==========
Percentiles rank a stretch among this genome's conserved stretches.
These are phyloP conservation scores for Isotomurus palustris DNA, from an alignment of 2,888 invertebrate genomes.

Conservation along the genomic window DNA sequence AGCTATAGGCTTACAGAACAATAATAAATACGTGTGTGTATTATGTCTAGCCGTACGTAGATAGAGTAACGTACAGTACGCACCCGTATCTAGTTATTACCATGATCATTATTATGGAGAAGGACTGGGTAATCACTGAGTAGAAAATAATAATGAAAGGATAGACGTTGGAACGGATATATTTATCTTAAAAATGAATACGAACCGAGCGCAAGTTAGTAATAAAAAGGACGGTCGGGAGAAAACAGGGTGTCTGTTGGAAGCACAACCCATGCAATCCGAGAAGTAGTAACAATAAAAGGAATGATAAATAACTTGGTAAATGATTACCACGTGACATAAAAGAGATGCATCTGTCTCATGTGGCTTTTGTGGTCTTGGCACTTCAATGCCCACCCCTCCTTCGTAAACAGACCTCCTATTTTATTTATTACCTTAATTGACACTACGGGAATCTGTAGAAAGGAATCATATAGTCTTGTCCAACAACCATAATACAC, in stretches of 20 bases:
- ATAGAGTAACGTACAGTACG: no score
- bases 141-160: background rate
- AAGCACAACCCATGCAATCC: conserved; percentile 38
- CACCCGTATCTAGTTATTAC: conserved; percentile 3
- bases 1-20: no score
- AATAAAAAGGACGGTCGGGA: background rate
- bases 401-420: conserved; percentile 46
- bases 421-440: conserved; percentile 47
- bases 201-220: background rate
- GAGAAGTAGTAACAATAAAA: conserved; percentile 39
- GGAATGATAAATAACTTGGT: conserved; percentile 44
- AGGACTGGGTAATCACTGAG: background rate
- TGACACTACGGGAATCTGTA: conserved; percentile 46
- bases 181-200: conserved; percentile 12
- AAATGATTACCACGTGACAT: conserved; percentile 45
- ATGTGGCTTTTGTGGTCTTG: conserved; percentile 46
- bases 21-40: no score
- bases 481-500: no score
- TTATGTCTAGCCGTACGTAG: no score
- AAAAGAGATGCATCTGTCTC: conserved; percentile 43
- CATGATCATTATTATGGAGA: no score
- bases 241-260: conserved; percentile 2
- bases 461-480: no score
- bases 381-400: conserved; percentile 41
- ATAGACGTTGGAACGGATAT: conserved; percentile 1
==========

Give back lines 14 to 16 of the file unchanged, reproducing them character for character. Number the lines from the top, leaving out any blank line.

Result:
- GGAATGATAAATAACTTGGT: conserved; percentile 44
- AGGACTGGGTAATCACTGAG: background rate
- TGACACTACGGGAATCTGTA: conserved; percentile 46